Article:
Wednesday, August 27, 2008

Why bother!

Sometimes the stack of stuff on the stand is overwhelming. We try to get a running start with intentions of covering everything, but after only a short time the give-up syndrome takes over as nothing feels right. Yesterday might have been fantastic, but it's just not working today for a bunch of reasons, or no reason at all. Was lack of motivation the problem, practice habits, or something else?

How about an adjustment of our definition of progress. Ideally every day is a day of hard, wise practice with lots of noticeable improvement and satisfaction. Real life is rarely that good however. The reality is that the biggest obstacle to improvement is not so much technical as it is mental.

On days when nothing feels right, here's the chance to remember why we're practicing. It's about improvement, not performance. Getting better is the goal. That happens at a variety of speeds, sometimes quickly, most times gradually. The important thing is to ensure that it happens every day. On those down days, just make sure there is some progress even if it only feels like maintenance.

Adjusting our expectations will help when we encounter frustrating practice sessions. Temporarily lower the bar and just keep plugging away at basic small tasks. Inspiration will come and go, but execution must be automatic. Many things can be practiced diligently apart from bursts of enthusiasm. Remember, your daily goal is improvement, not perfection.

Wednesday, August 13, 2008

My Student's Dad

Christopher Kiradjieff came for his first trumpet lesson when he must have been in about the fifth or sixth grade. His father, Conny, a top violinist in the Cincinnati Symphony Orchestra, brought him for those first lessons while he sat at the far end of the room and observed. He pretended to be reading a book, but I noticed that he was doing a lot more listening than reading. I also sensed that he could have interrupted at any moment and finished teaching the trumpet lesson flawlessly with no further help from me. I loved it. This student was going to get a lesson every day at home!

Chris began improving quickly, and I could see that his dad was very proud of him. I know that Conny in his old-school way was tough on his son, the kind of toughness that produces good results. Chris inherited his father's musical instincts and had the benefit of hearing first-hand the hundreds and thousands of stories and anecdotes of life's ups and downs in his dad's world. A lifetime of invaluable lessons and information surely was available daily in their household free for the taking. Music was deeply ingrained in the man, and could not be contained. Many students and colleagues have benefited from their association with him.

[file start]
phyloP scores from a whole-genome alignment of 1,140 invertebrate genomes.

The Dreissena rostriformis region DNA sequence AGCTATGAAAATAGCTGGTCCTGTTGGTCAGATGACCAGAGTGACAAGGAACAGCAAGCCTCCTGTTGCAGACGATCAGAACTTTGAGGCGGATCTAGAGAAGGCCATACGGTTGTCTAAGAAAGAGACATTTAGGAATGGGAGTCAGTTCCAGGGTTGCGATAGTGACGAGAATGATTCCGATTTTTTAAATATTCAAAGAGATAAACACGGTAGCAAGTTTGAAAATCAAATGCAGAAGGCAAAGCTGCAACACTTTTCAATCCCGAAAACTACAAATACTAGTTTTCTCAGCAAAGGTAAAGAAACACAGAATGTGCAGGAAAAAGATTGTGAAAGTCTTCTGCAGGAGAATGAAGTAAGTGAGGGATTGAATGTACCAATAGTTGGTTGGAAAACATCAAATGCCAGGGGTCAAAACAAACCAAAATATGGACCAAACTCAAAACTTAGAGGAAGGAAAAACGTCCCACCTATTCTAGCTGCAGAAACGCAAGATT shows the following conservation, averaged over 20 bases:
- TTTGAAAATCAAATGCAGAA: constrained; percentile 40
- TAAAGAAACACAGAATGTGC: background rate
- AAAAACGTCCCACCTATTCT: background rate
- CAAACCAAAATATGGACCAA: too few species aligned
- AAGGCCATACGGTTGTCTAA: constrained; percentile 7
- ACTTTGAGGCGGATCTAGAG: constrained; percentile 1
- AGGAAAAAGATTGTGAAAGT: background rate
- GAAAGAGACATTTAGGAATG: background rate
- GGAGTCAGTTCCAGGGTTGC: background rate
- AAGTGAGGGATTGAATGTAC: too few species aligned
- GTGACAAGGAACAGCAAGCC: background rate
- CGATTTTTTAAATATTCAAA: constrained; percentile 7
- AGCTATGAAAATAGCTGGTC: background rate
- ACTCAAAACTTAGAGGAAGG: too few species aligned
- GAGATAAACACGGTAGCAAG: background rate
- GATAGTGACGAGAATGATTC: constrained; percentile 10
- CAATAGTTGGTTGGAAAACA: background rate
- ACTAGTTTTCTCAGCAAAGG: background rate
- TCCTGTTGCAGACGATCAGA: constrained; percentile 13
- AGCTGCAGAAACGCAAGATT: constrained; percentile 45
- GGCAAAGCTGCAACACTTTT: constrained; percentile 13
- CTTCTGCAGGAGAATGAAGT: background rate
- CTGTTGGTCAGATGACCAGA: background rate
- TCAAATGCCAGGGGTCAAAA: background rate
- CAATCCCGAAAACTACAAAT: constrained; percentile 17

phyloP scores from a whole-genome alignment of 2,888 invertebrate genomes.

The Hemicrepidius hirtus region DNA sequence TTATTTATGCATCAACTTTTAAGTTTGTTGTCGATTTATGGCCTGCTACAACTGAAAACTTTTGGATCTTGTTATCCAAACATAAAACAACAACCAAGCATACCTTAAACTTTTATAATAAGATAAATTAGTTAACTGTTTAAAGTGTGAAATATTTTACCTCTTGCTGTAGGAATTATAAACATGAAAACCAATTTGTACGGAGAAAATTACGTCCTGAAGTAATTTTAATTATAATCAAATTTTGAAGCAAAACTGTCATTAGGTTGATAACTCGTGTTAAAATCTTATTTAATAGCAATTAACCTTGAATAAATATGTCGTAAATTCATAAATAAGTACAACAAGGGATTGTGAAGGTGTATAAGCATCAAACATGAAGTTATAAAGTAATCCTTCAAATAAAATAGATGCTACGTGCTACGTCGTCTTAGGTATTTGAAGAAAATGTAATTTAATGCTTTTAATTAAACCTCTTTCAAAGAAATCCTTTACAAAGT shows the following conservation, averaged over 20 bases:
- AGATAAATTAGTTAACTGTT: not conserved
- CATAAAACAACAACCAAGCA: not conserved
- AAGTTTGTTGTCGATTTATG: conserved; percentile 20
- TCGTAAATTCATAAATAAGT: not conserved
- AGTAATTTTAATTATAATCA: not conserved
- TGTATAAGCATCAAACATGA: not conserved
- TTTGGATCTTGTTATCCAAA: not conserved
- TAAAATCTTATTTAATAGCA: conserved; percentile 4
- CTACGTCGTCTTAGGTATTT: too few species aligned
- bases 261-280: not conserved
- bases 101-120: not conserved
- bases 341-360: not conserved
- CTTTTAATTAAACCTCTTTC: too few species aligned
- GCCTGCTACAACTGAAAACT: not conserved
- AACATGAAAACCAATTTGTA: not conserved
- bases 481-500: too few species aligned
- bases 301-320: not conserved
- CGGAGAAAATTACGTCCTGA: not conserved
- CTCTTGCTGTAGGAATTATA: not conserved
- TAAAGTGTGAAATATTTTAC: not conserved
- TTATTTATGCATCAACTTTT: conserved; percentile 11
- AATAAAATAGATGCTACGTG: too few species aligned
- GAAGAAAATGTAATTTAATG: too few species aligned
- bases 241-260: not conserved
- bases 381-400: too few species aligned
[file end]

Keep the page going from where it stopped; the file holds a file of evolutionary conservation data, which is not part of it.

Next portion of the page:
As committed and talented as Conny was as a violinist, he was equally the courteous gentleman, never uttering an unkind word about anybody. I remember him being very intense, but not without that smile, laugh and down-to-earth humility that made everyone love him.

I always thought of Conny as being one of the best and most mature musicians on the stage. If he were here now, I can hear him impatiently insisting on talking instead about me and my family. "Tell me, how's your family?" I liked him particularly because he kept what he knew quiet, never advertising his opinions. Wisdom was there if one wanted to dig for it. To all he was sincere, warm, very friendly, and genuinely interested in you.

Conny passed away this past Friday, August 8th, 2008. Many are already missing his energy and friendliness. Conny's tenure with the CSO was an amazing 49 years, while he was also very busy teaching at the College-Conservatory of Music. I'm sure that one of Conny's most proud moments was when his son Chris joined him in the orchestra. And now his son, Christopher, is currently continuing the long run of having their family name in the program for many years to come.